I have really disgusting dreams, do I have a problem?

In It’s not going roundMardi Noir, psychologist and psychoanalyst, returns each week to a psychological question or problem.

Have you ever dreamed of larvae crawling out of your pores, of disemboweled infants, of sleeping with your aunt or father? Like this Internet user who tells her dream in a post: her house was first covered in shit, then every room was literally filled with it, soaking the walls to the foundations. Liters by the thousands that threatened the stability of the building. After the relief of waking up, amazement, disgust and questioning invade the following day.

Our “selves” in danger

At the end of summer 2020, I am on vacation in Brittany, in a friend’s family home, surrounded by about fifteen friends. I feel safe and it’s probably the perfect place to have one of the worst dreams for me.

That night, I fall asleep peacefully. I find myself in a large room with my mother. She stares into space, sitting on a chair in the background. A sparrow flies around us. As I know my mother’s love for these little animals, which she feeds on her balcony every winter, I inform her of her presence with enthusiasm and wonder. It lands on a table that has just appeared. “Mom! Look how cute he is!” My mother gets up from her seat, walks over to the bird and crushes it with her fist. Heavy blows, until the body of the sparrow is mush and dismembered.

I still remember breakfast the next morning, in this good-natured atmosphere in which I struggled to participate as I was shocked by the strength of this dream. Yet surrounded by shrinks, I refused to tell them so much I was ashamed to have taken it out of my mind. My mother, whom I love with all my heart, who adores birds, who would do anything for me… What possessed me to produce such a screenplay? I thought I had settled all the anger and sadness relating to our mother-daughter bond and now a dream of pure hatred was emerging in this serene context.

Encouraged by my friends, I tell them the story. Speaking, it already sounds less strong than in my head. The images put into words gradually take on meaning and soften this spectacle worthy of a horror film. It’s an opportunity to talk a bit about my mother and our fusional relationship, our “me”s sewn tight to each other, my difficulty in considering her death and therefore my loss. Of my terror of this inevitable separation. The sparrow as the reverse of our “I”. And already, it’s better.

A singular interpretation

The etymology of “dreaming” refers to wandering and wandering. Thus, the dream carries with it a deviation from the all-troubled path, defying common sense. However, it responds to a logic of its own. It is, according to Freud, the “royal road to the unconscious”and there are many who would like to find a universal or at least cultural meaning in it, as the dream of losing teeth would predict an inflow of money (on this account, given the number of times I have had this dream , I should be a millionaire), and that of a house or water would symbolize motherhood.

In psychoanalysis, it is not the dream that interests us the most, but the dreamer. The interpretation of the dream is up to him. It is he who brings it back by telling it. No one else can access it. Putting it into words is already deforming it, betraying it and therefore interpreting it. The terms chosen in the story are not trivial. They certainly have a common meaning to which everyone can bring a universal definition, but they also have a specific meaning for the dreamer. Thus, the sparrow is a small bird which could be said to symbolize fragility and agility by its size and liveliness – indeed, there is something like that in my dream.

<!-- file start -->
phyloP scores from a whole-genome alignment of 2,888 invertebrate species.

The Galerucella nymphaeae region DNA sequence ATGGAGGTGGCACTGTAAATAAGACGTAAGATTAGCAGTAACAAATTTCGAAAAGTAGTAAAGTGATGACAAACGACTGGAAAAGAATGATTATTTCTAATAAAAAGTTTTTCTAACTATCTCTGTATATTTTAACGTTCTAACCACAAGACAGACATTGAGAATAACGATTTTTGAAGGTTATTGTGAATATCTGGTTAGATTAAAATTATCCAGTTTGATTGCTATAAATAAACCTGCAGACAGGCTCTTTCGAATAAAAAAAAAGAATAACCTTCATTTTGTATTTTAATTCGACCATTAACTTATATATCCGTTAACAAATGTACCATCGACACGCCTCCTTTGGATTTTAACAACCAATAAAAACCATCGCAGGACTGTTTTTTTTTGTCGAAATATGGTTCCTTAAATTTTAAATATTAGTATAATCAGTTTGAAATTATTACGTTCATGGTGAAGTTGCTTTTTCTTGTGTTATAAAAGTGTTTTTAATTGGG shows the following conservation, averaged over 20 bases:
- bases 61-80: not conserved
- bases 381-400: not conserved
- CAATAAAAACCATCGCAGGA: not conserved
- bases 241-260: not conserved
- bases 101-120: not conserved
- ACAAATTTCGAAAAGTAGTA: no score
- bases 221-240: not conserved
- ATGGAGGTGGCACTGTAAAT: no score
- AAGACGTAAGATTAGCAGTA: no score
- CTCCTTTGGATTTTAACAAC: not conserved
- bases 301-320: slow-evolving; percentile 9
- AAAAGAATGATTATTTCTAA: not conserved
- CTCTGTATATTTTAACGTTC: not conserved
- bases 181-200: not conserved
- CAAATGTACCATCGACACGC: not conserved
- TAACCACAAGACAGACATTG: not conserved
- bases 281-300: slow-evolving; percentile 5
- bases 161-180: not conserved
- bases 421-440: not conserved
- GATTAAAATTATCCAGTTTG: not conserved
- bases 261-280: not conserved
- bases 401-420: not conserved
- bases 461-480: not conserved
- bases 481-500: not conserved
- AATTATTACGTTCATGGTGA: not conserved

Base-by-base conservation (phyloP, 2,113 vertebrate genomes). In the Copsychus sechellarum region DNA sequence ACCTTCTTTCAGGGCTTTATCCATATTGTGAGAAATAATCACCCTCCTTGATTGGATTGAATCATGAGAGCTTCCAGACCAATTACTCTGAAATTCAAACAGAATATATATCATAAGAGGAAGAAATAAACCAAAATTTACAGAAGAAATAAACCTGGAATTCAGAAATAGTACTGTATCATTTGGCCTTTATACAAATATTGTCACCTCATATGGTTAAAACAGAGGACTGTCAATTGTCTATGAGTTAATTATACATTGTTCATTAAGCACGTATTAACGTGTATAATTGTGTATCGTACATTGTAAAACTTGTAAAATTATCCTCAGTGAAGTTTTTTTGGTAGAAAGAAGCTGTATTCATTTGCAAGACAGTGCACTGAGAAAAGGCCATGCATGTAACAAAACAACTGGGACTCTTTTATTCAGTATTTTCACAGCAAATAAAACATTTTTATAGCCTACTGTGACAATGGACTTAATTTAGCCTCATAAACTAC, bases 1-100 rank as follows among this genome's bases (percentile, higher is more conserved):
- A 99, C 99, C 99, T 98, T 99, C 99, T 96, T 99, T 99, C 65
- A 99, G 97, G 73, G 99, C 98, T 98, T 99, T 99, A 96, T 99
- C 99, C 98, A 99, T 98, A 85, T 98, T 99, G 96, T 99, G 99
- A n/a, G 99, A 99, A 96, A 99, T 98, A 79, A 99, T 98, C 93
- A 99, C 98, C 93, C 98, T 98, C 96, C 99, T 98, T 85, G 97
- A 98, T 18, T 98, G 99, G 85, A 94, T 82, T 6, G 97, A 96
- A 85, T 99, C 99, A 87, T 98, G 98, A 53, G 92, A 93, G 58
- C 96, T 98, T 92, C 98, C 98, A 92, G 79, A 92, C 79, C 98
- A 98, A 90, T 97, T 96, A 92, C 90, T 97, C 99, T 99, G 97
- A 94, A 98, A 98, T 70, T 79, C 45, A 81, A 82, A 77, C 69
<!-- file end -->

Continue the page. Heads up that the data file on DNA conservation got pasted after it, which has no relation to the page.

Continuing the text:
However, what is the difference with the dreams of Pierre or Karima? Perhaps Pierre hears these birds every day from his room, from which he never leaves, living the life of a monk there. Karima, she remembers that she fed them in secret when she was a child, which greatly displeased her parents. When they questioned her, she always replied: “Me? Nope.”

Disgusting dreams are dreams like any other

The image has this power of fascination and stupefaction. It prints and imposes its strength, it shuts us down. These dream scenes, as filthy as they are at times, all have a definition that we can give them. They were foreign and mysterious, but by speaking them, by linking them to a narrative that is unique to us, they become intimate and familiar. So less disgusting, perhaps even comforting.

This already supposes reporting them aloud and having fun with the words that escape us. Learn to hear what comes out of our mouths and allow ourselves to make connections. It’s a workout. You have to understand that the dream makes up and censors so that we can continue to sleep. In the case of the dream of the crushed sparrow, it is easy to conceive that if this one had taken place in a more raw way, it is I who would have been reduced to the state of broken bones and muscles and flesh. in lint.

The bad dream is therefore not a nightmare. The nightmare is not the guardian of sleep. It shows things as they are, with no deviation from reality. It plunges the sleeper into a state of intense stress, confronted with an unfiltered and brutal reality and fortunately, most of the time, it wakes him up.

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I have really disgusting dreams, do I have a problem?


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